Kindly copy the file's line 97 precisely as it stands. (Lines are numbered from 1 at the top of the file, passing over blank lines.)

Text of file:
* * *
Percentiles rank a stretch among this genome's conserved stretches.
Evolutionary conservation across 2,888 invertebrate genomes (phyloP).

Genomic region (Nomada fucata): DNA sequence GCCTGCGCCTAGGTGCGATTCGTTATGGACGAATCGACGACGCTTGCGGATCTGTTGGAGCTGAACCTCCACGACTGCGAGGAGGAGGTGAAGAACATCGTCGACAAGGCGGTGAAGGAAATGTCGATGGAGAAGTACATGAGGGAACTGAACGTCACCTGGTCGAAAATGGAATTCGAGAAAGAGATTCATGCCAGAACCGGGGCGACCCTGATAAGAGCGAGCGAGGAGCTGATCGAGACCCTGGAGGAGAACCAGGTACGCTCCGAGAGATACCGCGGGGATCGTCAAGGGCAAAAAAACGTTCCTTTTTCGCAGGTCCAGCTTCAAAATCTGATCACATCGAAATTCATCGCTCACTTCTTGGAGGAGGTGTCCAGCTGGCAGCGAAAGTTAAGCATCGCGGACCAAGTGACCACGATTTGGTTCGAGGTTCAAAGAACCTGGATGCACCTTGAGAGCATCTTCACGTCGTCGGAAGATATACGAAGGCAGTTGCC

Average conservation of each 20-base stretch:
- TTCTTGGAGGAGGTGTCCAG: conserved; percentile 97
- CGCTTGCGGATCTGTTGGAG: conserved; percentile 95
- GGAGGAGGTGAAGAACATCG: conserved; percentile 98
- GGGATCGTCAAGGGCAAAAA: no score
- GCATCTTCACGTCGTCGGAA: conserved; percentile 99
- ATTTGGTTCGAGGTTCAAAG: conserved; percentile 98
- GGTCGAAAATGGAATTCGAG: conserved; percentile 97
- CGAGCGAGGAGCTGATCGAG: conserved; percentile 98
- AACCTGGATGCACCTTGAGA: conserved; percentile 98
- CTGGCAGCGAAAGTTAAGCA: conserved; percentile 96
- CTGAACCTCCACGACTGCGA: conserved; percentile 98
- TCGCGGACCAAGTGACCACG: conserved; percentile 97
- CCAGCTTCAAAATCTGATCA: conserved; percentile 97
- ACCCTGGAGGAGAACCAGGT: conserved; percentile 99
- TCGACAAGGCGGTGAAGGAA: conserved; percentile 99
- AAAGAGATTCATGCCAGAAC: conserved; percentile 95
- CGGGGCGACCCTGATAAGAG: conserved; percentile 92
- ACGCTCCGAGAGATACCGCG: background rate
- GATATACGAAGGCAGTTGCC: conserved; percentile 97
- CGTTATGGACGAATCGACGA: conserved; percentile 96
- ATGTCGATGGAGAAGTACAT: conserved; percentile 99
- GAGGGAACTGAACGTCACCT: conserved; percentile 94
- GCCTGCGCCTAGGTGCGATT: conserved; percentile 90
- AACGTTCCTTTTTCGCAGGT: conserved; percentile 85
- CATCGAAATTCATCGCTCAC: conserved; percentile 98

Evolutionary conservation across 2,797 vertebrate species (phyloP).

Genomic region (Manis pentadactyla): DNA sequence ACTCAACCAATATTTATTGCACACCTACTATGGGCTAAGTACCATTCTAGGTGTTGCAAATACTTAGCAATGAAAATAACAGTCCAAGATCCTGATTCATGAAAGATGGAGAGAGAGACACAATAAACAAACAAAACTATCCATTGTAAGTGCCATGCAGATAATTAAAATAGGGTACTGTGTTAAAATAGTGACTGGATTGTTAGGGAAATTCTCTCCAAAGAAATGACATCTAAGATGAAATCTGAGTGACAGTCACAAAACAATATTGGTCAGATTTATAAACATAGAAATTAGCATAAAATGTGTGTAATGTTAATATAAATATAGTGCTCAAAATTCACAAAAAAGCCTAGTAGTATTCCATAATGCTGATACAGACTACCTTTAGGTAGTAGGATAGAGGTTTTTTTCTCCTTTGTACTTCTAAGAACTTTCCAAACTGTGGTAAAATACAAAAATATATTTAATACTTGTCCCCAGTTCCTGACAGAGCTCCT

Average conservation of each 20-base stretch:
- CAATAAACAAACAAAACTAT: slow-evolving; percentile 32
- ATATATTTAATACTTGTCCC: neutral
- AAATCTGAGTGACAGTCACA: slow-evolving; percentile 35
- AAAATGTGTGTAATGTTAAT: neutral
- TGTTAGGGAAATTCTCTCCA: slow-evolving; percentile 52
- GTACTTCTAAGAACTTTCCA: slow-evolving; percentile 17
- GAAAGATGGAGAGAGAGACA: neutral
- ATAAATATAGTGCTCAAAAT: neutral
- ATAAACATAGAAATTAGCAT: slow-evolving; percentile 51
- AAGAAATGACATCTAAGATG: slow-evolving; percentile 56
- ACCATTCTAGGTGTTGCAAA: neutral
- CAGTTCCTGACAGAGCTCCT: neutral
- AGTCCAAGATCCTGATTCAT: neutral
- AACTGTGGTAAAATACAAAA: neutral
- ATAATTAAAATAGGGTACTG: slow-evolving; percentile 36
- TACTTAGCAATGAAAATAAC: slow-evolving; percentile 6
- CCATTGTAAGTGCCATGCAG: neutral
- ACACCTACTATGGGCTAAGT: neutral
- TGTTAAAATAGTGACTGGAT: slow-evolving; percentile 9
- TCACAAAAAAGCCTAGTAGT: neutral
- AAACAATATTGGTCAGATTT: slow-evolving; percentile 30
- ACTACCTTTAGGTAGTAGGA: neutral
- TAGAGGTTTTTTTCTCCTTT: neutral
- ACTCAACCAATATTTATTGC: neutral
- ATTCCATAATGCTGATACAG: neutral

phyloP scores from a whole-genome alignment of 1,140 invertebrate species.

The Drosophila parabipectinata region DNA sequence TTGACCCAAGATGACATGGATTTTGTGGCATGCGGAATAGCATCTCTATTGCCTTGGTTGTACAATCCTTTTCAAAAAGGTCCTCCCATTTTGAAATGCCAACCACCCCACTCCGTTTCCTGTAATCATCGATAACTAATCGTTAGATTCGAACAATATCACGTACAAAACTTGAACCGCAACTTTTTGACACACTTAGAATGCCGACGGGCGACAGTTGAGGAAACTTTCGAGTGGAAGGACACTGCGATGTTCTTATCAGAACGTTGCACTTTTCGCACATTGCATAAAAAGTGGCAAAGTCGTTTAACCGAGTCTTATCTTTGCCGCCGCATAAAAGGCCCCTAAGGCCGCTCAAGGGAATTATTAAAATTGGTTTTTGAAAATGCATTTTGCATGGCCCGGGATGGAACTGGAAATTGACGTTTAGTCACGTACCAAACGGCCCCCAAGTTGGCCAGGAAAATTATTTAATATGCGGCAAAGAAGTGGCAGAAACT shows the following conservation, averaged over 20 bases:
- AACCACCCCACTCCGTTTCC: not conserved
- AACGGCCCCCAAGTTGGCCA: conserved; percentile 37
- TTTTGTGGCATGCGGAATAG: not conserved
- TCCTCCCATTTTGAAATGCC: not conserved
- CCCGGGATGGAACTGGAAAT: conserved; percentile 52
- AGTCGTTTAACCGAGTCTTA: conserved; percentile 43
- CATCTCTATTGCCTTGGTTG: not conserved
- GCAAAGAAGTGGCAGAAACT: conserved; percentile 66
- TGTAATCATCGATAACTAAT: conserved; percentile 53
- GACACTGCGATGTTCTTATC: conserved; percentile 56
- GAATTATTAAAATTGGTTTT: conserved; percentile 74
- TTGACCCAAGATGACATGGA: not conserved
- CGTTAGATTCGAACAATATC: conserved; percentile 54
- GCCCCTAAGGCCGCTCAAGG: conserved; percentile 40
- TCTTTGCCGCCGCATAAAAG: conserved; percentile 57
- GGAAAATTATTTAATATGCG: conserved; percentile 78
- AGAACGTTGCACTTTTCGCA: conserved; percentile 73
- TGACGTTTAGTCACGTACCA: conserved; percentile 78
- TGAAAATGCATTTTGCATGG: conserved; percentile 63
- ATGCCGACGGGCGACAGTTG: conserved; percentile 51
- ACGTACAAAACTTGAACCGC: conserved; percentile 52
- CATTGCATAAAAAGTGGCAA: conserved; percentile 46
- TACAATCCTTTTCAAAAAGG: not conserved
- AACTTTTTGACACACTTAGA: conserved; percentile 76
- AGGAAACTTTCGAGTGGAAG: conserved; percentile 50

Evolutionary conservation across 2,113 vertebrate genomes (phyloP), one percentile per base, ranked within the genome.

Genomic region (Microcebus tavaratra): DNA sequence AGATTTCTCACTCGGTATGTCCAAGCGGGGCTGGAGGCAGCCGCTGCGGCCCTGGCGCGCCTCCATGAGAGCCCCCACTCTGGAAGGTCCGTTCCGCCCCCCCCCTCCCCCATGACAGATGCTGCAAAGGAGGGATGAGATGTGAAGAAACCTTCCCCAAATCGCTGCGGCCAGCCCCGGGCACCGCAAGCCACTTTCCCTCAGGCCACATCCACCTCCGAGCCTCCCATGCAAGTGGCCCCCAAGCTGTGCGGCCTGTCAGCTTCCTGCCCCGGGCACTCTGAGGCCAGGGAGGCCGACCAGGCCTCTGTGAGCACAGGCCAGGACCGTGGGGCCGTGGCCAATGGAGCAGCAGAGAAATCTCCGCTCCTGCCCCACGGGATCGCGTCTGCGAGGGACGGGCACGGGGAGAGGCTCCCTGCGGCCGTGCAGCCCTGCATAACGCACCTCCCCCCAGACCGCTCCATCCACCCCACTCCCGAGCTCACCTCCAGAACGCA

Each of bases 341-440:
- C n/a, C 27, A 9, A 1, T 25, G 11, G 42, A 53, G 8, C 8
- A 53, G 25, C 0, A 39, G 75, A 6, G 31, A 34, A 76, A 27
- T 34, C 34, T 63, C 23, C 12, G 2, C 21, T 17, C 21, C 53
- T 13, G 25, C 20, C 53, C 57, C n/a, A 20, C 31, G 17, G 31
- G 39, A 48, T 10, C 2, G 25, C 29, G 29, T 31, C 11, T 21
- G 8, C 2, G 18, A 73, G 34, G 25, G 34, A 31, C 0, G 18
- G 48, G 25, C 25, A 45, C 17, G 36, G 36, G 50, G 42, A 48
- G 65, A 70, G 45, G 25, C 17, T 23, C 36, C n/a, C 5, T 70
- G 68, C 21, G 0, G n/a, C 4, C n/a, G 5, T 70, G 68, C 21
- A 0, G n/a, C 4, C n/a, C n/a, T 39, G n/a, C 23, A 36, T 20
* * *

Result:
- A 0, G n/a, C 4, C n/a, C n/a, T 39, G n/a, C 23, A 36, T 20